Extreme weather occurrences are leading to an increase in the frequency and intensity of flooding events. In June 2013, heavy rainfall on the melting snowpack in the Rocky Mountains triggered in a catastrophic flood that resulted in approximately $6 billion in financial losses and property damage. The historical flood caused extensive damage to the Calgary Zoo which is partially situated on St. George’s Island in the middle of the Bow River. Quick thinking by a dedicated staff allowed the zoo to save most of the animals before the island flooded. The flood caused $50 million in direct damages to the zoo and demonstrated the need for flood protection above and below the ground surface to protect the zoo from overland flooding and rising groundwater.
To help the zoo achieve its mission of becoming Canada’s leader in wildlife conservation, we were hired to complete the Calgary Zoo Flood Mitigation project. The project consisted of building a flood wall around the perimeter of the island to protect the zoo from future historic floods. The mitigation system provided complete overland and subsurface isolation of St. George’s Island by combining a sheet pile cofferdam perimeter wall with a dual-purpose dewatering system. The system basically built a giant bathtub around the island and dewatering wells within the island that can remove any water that’s inside the wall.
A hydrogeological study carried out at the confluence of the Bow and Elbow Rivers informed the design and advanced The City’s understanding of groundwater flow and underground flooding, which will enhance future flood mitigation planning throughout Calgary. Before resources were fully mobilized, we conducted a pilot program that tested the limitations and advantages of the proposed sheet pile system. The program confirmed that the team would be able to drive the steel sheets through the coarse river cobbles and boulders and get a watertight seal at the level of the bedrock. The use of sheet piles for the structure minimized loss of essential riparian habitat, floodway encroachment and zoo property at the edge of the island. Flood mitigation was completed within an extremely small footprint that ensured uninterrupted continuity for zoo access and operations and minimal disruption to neighbors, zoo visitors and animal residents.
As the existing inflatable rubber dam system at Tempe Town Lake started to fail, the City of Tempe needed a safe, reliable, cost-effective and durable replacement that allowed the lake to transition into a river during major water flow events. We were contracted to construct a new dam to replace the existing dam. The replacement is one of the world’s largest hydraulically controlled crest-gate dams with eight steel gates supported by seven, nine-foot-wide, 25-foot-high concrete piers and two abutment walls. Each gate is 106 feet wide, 17 feet high and weighs 260,000 pounds.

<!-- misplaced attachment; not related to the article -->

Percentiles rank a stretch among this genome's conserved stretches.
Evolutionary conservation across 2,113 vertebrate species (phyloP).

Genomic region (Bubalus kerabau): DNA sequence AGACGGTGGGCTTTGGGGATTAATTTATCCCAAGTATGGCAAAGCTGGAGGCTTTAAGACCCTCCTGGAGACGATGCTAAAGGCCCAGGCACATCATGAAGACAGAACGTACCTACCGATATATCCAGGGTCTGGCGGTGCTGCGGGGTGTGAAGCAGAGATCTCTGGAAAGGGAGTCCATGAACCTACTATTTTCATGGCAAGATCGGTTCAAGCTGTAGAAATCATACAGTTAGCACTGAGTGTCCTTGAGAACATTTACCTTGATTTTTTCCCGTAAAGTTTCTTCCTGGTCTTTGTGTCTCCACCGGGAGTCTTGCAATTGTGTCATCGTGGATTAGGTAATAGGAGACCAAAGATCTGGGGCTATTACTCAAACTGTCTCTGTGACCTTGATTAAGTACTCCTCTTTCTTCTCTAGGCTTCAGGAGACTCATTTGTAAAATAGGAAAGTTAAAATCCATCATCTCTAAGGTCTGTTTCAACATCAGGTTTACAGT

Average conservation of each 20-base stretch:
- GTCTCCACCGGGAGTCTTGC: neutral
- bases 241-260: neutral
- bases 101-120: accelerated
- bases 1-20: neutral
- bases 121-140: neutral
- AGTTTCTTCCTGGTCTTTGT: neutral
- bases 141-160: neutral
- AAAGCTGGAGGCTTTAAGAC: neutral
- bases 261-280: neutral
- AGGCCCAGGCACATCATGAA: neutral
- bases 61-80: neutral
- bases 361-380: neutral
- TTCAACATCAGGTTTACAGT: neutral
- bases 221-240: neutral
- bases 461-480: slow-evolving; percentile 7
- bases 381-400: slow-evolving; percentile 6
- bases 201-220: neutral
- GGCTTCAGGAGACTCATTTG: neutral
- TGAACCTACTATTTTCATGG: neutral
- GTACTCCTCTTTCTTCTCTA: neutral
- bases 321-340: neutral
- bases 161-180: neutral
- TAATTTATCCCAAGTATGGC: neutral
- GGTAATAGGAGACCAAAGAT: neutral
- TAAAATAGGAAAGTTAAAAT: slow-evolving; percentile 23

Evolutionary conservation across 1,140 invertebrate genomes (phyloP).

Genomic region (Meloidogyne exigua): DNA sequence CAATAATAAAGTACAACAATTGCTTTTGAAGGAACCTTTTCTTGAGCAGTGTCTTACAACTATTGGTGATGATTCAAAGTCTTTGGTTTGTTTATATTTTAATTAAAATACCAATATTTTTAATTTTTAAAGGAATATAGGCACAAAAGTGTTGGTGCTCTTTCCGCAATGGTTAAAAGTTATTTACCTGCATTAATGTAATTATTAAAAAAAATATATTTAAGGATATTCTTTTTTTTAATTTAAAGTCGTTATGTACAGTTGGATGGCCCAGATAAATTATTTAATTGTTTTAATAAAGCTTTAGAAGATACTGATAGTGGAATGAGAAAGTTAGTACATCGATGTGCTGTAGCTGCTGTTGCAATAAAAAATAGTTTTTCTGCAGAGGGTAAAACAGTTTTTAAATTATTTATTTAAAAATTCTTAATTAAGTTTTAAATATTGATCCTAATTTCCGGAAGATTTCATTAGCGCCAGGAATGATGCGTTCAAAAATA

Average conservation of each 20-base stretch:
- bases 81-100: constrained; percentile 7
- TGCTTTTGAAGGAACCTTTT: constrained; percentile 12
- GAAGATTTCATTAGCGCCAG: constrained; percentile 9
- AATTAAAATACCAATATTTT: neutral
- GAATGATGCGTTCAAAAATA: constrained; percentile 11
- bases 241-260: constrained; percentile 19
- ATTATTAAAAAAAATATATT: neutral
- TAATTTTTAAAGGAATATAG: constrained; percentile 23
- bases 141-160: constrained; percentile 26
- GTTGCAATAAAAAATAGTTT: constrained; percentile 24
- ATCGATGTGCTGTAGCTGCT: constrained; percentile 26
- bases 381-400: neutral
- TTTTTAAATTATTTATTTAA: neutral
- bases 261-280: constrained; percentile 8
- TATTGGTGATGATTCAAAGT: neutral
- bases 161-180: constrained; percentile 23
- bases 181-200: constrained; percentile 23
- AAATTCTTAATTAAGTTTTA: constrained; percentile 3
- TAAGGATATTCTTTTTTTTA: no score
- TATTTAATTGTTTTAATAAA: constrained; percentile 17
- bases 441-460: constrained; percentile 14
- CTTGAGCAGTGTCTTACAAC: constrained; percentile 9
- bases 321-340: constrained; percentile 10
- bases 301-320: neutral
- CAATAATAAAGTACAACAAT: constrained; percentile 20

The complex project required many creative solutions for elements including dewatering, demolition, earthwork, roller-compacted concrete, electrical work, cast-in-place concrete, coatings, cement-bentonite walls, scour walls, gate fabrication and erection, hydraulic systems and geosynthetic clay linings.
From the start, the project team knew that the dewatering work was going to be challenging. Once crews began the excavation process the level of difficulty became crystal clear. “We had a lot of water coming from the north slope, which was expected but not at the rate it was flowing,” says Special Projects Manager, Adam Gordon. “This project is also 100 feet downstream of an existing dam that holds approximately one billion gallons of water. Water was coming from every direction.”
The project team worked collaboratively with the City of Tempe, providing multiple cost models and value engineering solutions to meet the client’s project goals. One value engineering option that saved the City a substantial amount of money was the construction of the downstream scour wall. This 1000-foot-long, 25-foot-tall wall was originally proposed as a reinforced cast-in-place wall that required an extensive amount of excavation, forming, backfilling and dewatering efforts. Working with trade contractors, our team developed a plan to install the wall using bentonite, an absorbent aluminum phyllosilicate clay, to keep the excavation stable so the downstream scour wall could be placed in an excavation instead of installing it by traditional methods. Forty-foot-long panels were dug and filled with a bentonite slurry to keep the excavation stable during construction. Upon completion of the panel excavation, custom end-stop beams, and the reinforcing cage were installed. Finally, a high-slump concrete mixture, used to maximize flow without sacrificing strength was pumped up from the bottom of the panel while the bentonite was displaced into a holding tank so it could be recycled and used on a future panel. This process was repeated for a total of 22 panels.
The completed dam can manage the flow of infrequent river flood events and is prepared to handle a 100-year-flood rate of 210,000 cubic feet per second. Extensive coordination with the City of Tempe and many outside agencies including the Arizona Department of Water Quality, the Army Corps of Engineers and the Flood Control District of Maricopa County allowed us to successfully deliver a dam that meets Tempe’s long-term water management needs.